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Would You Clone a Booger?

Just typing that title, made me think of a great episode of WKRP in Cinncinati. Dr. Johnny Fever was angry at a previous station firing him from saying the word "booger" on the air. Oh, how times have changed with the FCC. So many of those words you couldn't say, you seem to always hear on the radio and TV now.

When I first heard the story of a woman that cloned Booger. Wait, back up. I should explain. That was her pet dog.

I heard the story on an AM station that Paul Harvey was on. If you don't know Harvey, he's this 90-year-old broadcaster. He's like the Norman Rockwell of the airwaves. He does those "and now you know the rest of the story," pieces.

I can't figure out why people choose the names they do for their pets. Growing up, all we had were goldfish and parakeets. My mom named the bird Mr. Chips.

My friend Bonnie likes when people name their dogs regular names like "Steve". But, anything is better than Booger.

I talked about getting a French Bulldog, and because the black ones have heads shaped like bats, naming it "Gotham". Then I thought the name Popeye would be cool. Parly because they have those bug eyes. But also because in The French Connection, the main character Gene Hackman played was Popeye Doyle.

Booger would be a name that would never come to mind. Even if I was picking my nose while thinking of pet names.

And, she felt so sad when the dog died, she sold her house in order to pay the company in Korea $50,000 to clone it.

And, what is stupider than a dog named Booger (well, it does beat one of these famous actors naming their kid Booger). The dog was a pit bull. She said it saved her from an attack by a much bigger dog.

The cloning company usually charges $150,000. But, they gave her a break, since she would be the first customer.

So, I'm listening to the folksiness of Paul Harvey reading this story. All those dramatic pauses he throws in. And, it's just so weird hearing an old guy say "Booger" every few seconds. I mean, couldn't his copywriters have done the story without him constantly saying the name? Were there outtakes where he started laughing? Or started screaming the way Casey Kasem does in that one dedication to the woman who lost her dog?

I remember in high school reading Stephen King's "Pet Cemetary". When you buried your pet, it came back home. Alive. But, it wasn't the same. The animal would be out of it. Sort of like a zombie dog.

The woman brought a patch of Boogers skin to Korea. Not sure how that got by customs.

And, four or five puppies were created from the DNA.

And that's just what the world needs. More pit bulls roaming the planet.

(On a side note: when does Michael Vick get out of prison? My fantasy football draft is coming up, and that's the type of info I need.)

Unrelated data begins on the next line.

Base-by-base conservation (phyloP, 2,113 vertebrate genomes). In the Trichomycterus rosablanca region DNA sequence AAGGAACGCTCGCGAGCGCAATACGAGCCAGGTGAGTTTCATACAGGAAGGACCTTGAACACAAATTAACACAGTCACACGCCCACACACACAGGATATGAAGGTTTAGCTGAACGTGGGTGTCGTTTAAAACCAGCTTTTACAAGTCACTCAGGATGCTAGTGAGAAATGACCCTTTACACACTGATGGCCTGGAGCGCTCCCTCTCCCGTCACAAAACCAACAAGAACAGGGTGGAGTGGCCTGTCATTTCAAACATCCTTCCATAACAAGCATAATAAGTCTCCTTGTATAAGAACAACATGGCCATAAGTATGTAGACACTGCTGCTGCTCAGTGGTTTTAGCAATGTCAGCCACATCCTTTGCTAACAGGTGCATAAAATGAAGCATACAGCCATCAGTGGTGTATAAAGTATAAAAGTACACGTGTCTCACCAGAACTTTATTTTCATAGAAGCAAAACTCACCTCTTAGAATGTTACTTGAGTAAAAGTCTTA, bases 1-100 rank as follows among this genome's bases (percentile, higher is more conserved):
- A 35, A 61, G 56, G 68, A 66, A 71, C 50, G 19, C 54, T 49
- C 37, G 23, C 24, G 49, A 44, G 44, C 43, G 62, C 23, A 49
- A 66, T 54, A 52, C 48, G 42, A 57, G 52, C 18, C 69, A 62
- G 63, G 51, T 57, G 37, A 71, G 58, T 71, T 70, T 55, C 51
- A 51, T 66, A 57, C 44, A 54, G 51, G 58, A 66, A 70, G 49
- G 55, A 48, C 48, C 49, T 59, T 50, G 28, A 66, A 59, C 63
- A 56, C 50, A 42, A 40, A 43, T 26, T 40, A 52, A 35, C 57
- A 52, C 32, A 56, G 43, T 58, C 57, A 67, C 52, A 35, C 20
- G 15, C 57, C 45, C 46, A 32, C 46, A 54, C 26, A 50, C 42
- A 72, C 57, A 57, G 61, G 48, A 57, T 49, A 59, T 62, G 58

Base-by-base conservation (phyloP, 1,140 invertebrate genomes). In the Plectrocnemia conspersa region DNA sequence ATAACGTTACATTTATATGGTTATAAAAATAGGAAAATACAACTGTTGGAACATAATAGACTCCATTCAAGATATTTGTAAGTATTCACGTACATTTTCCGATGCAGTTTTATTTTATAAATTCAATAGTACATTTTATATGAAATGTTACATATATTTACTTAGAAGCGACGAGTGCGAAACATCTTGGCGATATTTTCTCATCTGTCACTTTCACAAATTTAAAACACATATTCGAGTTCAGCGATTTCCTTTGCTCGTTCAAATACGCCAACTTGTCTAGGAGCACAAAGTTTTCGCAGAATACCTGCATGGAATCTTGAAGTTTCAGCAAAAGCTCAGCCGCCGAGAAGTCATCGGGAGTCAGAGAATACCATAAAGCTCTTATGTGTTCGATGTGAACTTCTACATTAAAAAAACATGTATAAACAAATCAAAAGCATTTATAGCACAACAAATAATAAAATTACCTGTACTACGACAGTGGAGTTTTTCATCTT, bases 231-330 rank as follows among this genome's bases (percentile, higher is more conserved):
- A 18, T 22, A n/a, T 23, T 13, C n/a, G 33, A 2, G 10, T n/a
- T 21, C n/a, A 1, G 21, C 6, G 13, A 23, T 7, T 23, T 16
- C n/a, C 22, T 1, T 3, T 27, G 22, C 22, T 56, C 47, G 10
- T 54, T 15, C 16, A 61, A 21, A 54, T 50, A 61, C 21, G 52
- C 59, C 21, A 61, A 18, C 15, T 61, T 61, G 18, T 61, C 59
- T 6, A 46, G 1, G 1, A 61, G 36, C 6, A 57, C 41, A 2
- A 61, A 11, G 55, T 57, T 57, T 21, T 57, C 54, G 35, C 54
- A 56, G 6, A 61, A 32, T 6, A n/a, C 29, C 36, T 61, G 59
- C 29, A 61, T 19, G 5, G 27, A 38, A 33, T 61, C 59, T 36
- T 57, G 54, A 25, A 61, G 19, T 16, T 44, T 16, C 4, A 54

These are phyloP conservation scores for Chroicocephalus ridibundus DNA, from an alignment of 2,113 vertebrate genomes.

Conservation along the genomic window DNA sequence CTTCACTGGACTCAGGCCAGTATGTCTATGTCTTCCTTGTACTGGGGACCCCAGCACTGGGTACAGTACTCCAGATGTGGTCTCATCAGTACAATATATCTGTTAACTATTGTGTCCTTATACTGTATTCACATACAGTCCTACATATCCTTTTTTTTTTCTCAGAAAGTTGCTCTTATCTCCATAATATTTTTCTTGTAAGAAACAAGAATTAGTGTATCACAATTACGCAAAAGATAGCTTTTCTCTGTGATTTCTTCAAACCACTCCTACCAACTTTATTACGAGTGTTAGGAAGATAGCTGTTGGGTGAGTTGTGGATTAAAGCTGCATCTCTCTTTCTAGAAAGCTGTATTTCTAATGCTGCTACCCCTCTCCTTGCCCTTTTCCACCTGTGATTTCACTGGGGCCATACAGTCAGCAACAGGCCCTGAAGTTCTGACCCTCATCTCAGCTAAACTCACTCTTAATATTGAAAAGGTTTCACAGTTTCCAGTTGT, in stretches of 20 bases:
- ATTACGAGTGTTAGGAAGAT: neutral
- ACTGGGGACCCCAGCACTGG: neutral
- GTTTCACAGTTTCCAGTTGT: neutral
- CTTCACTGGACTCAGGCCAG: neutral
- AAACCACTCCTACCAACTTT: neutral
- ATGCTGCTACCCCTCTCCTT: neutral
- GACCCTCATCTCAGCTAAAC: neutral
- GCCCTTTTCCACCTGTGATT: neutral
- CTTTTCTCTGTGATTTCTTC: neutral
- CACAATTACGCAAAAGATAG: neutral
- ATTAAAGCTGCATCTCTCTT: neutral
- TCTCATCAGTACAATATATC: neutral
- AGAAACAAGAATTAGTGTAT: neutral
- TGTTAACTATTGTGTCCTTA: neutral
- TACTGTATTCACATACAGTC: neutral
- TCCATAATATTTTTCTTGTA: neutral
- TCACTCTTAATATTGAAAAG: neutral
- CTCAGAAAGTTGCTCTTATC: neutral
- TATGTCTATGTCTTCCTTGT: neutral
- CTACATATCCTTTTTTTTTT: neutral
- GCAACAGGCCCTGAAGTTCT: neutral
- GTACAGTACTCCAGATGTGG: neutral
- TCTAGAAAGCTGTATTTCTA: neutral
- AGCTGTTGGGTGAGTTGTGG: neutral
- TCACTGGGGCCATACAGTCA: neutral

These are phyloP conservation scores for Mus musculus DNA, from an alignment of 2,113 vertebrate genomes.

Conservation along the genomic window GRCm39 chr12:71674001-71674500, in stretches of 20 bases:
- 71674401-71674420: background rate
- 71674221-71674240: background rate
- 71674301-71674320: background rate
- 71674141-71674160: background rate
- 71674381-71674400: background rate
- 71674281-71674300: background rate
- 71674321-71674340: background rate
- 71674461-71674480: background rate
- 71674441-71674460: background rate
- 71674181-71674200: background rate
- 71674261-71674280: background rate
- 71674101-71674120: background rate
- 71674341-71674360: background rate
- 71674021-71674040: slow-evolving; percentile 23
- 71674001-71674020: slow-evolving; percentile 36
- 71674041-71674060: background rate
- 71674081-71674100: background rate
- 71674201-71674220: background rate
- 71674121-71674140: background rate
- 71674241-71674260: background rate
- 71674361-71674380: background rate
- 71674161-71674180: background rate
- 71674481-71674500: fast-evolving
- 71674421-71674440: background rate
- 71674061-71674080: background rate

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Just typing that title, made me think of a great episode of WKRP in Cinncinati. Dr. Johnny Fever was angry at a previous station firing him from saying the word "booger" on the air. Oh, how times have changed with the FCC. So many of those words you couldn't say, you seem to always hear on the radio and TV now.

When I first heard the story of a woman that cloned Booger. Wait, back up. I should explain. That was her pet dog.

I heard the story on an AM station that Paul Harvey was on. If you don't know Harvey, he's this 90-year-old broadcaster. He's like the Norman Rockwell of the airwaves. He does those "and now you know the rest of the story," pieces.

I can't figure out why people choose the names they do for their pets. Growing up, all we had were goldfish and parakeets. My mom named the bird Mr. Chips.

My friend Bonnie likes when people name their dogs regular names like "Steve". But, anything is better than Booger.

I talked about getting a French Bulldog, and because the black ones have heads shaped like bats, naming it "Gotham". Then I thought the name Popeye would be cool. Parly because they have those bug eyes. But also because in The French Connection, the main character Gene Hackman played was Popeye Doyle.

Booger would be a name that would never come to mind. Even if I was picking my nose while thinking of pet names.

And, she felt so sad when the dog died, she sold her house in order to pay the company in Korea $50,000 to clone it.

And, what is stupider than a dog named Booger (well, it does beat one of these famous actors naming their kid Booger). The dog was a pit bull. She said it saved her from an attack by a much bigger dog.

The cloning company usually charges $150,000. But, they gave her a break, since she would be the first customer.

So, I'm listening to the folksiness of Paul Harvey reading this story. All those dramatic pauses he throws in. And, it's just so weird hearing an old guy say "Booger" every few seconds. I mean, couldn't his copywriters have done the story without him constantly saying the name? Were there outtakes where he started laughing? Or started screaming the way Casey Kasem does in that one dedication to the woman who lost her dog?

I remember in high school reading Stephen King's "Pet Cemetary". When you buried your pet, it came back home. Alive. But, it wasn't the same. The animal would be out of it. Sort of like a zombie dog.

The woman brought a patch of Boogers skin to Korea. Not sure how that got by customs.

And, four or five puppies were created from the DNA.

And that's just what the world needs. More pit bulls roaming the planet.

(On a side note: when does Michael Vick get out of prison? My fantasy football draft is coming up, and that's the type of info I need.)

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